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gance in the midst of which we read him. His poetry is like one of those gilt and painted stands in which flowers of the country and exotics mingle in artful harmony their stalks and foliage, their clusters and cups, their scents and hues. It seems made expressly for these wealthy, cultivated, free busíness men, heirs of the ancient nobility, new leaders of a new England. It is part of their luxury as well as of their morality; it is an eloquent confirmation of their principles, and a precious article of their drawing-room furniture.

We return to Calais, and travel towards Paris, without pausing on the road. There are on the way plenty of noblemen's castles, and houses of rich men of business. But we do not find amongst them, as in England, the thinking, elegant world, which, by the refinement of its taste and the superiority of its mind, becomes the guide of the nation and the arbiter of the beautiful. There are two peoples in France: the provinces and Paris; the one dining, sleeping, yawning, listening; the other thinking, daring, watching, and speaking: the first drawn by the second, as a snail by a butterfly, alternately amused and disturbed by the whims and the audacity of its guide. It is this guide we must look upon! Let us enter Paris! What a strange spectacle! It is evening, the streets are aflame, a luminous dust covers the busy noisy crowd, which jostles, elbows, crushes, and swarms near the theatres, behind the windows of the cafés. Have you remarked how all these faces are wrinkled, frowning, or pale; how anxious are their looks, how nervous their gestures? A violent brightness falls on these shining beads; most are bald before thirty. To find pleasure here, they must have plenty of excitement: the dust of the boulevard settles on the ice which they are eating; the smell of the gas and the steam of the pavement, the perspiration left on the walls dried up by the fever of a Parisian day, "the human air full of impure rattle "this is what they cheerfully breathe. They are crammed round their little marble tables, persecuted by the glaring light, the shouts of the waiters, the jumble of mixed talk, the monotonous motion of gloomy walkers,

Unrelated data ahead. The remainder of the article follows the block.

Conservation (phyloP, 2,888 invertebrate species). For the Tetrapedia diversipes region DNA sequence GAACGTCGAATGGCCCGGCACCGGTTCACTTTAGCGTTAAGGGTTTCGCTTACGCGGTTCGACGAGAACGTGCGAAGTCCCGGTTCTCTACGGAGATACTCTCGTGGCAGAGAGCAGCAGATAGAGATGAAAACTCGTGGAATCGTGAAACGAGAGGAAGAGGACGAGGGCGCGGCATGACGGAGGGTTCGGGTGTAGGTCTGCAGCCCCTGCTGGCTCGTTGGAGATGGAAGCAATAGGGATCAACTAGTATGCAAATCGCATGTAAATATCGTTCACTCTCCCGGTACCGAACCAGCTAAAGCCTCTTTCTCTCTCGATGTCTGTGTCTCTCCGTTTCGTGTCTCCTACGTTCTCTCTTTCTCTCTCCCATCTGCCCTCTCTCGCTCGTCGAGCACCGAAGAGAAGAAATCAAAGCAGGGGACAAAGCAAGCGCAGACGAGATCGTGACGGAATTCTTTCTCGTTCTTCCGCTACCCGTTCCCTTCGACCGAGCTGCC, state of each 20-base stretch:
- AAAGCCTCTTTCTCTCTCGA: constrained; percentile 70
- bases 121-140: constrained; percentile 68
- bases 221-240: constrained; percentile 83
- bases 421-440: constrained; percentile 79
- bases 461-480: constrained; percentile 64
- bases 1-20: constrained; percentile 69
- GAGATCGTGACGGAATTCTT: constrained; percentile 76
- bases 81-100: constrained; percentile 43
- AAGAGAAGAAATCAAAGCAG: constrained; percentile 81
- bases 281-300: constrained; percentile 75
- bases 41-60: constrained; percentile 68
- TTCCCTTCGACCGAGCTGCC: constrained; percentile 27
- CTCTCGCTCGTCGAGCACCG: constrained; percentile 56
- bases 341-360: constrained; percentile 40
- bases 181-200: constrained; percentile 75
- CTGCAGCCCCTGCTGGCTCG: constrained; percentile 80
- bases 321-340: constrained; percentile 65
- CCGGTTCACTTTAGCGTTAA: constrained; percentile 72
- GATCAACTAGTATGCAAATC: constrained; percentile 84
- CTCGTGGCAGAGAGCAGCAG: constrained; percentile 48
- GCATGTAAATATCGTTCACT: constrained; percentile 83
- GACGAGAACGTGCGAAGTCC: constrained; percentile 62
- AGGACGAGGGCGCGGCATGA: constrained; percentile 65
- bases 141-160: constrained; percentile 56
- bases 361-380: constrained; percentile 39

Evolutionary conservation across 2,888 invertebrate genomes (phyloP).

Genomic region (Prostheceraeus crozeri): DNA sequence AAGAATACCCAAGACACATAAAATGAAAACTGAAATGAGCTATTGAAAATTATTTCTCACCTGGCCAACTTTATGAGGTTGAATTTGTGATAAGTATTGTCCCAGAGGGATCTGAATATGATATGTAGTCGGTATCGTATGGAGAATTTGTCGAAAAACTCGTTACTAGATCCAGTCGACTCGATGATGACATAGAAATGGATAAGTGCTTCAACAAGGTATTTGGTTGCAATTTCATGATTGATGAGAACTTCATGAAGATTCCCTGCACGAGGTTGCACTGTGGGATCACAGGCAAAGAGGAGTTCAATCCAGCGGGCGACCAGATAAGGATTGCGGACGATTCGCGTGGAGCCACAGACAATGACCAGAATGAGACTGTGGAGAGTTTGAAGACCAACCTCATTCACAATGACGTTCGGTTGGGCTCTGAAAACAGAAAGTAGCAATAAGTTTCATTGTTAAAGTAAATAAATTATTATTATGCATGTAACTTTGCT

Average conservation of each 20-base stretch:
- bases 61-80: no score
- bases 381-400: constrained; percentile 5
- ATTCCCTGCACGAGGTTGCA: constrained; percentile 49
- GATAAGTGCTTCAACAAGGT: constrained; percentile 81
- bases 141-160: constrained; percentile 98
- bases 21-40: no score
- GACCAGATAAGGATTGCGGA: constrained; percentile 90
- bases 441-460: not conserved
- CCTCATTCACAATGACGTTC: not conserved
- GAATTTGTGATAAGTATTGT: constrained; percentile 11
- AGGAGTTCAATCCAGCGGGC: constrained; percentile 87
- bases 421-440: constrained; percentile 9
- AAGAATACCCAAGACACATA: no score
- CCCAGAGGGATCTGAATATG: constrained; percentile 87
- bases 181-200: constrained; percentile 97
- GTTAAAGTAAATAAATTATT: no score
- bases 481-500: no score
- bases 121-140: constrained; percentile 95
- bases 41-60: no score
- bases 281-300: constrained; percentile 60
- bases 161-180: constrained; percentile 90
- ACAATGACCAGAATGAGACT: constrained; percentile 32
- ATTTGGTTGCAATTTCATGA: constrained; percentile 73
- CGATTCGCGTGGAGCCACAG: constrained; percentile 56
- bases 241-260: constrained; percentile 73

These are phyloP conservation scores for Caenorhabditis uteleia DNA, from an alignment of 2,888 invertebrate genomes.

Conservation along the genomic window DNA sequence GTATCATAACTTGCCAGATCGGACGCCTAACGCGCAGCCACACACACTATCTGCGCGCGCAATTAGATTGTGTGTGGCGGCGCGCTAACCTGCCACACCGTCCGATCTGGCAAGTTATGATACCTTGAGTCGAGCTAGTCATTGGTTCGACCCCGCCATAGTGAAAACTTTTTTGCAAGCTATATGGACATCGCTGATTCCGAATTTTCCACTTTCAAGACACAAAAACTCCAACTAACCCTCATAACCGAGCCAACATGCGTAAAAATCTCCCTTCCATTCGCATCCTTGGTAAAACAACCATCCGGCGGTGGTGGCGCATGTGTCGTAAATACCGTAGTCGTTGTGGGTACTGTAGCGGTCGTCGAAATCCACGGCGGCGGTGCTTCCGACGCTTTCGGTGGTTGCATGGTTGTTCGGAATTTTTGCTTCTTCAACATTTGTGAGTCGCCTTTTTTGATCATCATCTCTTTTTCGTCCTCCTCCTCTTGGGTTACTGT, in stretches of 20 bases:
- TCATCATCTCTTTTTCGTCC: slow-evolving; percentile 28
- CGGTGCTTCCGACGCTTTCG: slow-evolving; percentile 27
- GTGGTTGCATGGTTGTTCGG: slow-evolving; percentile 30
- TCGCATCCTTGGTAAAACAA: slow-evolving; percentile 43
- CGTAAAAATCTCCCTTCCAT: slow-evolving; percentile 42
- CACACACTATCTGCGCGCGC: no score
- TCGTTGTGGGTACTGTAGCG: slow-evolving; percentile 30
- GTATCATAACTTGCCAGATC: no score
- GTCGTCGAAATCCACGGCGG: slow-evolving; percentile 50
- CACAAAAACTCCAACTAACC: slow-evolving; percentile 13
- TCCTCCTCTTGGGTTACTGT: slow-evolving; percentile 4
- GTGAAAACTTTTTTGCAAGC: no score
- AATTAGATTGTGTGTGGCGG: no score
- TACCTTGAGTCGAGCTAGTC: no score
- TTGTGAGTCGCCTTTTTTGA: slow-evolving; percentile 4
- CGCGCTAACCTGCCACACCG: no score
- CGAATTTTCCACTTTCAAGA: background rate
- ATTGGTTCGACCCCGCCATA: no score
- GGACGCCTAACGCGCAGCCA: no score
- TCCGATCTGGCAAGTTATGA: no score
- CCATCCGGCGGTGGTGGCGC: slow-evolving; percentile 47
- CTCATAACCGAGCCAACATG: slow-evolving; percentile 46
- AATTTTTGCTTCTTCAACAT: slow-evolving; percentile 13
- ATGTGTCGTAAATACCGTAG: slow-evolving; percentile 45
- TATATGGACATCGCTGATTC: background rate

the flutter of loitering courtesans mov ing about anxic sly in the dark Doubtless their homes are not pleas ant, or they would not change them for these bagmen's delights. We climb four flights of stairs, and find ourselves in a polished, gilded room, adorned with stuccoed ornaments, plaster statu ettes, new furniture of old oak, wit every kind of pretty nick-nack on the mantel-pieces and the whatnots. "It makes a good show;" you can give a good reception to envious friends and people of standing. It is an adver tisement, nothing more; we pass half an-hour there agreeably, and that is all, You will never make more than a house of call out of these rooms; they are low in the ceiling, close, inconvenient rented by the year, dirty in six months, serving to display a fictitious luxury. All the enjoyments of these people are factitious, and, as it were, snatched hurriedly; they have in them some. thing unhealthy and irritating. They are like the cookery of their restaurants, the splendor of their cafés, the gayety of their theatres. They want them too quick, too pungent, too manifold. They have not cultivated them patiently, and culled them moderately; they have forced them on an artificial and heating soil; they grasp them in haste. They are refined and greedy; they need every day a stock of word-paintings, broad anecdotes, biting_railleries, new truths, varied ideas. They soon get bored, and cannot endure tedium. They amuse themselves with all their might, and find that they are hardly amused. They exaggerate their work and their expense, their wants and their efforts. The accumulation of sensations and fatigue stretches their nervous machine to excess, and their polish of social gayety chips off twenty times a day, displaying an inner ground of suffering and ardor.

But how quick-witted they are, and how unfettered is their mind! How this incessant rubbing has sharpened them! How ready they are to grasp and comprehend every thing! How apt this studied and manifold culture has made them to feel and relish tendernesses and sadnesses, unknown te their fathers, deep feelings, strange and sublime, which aitherto seemed foreign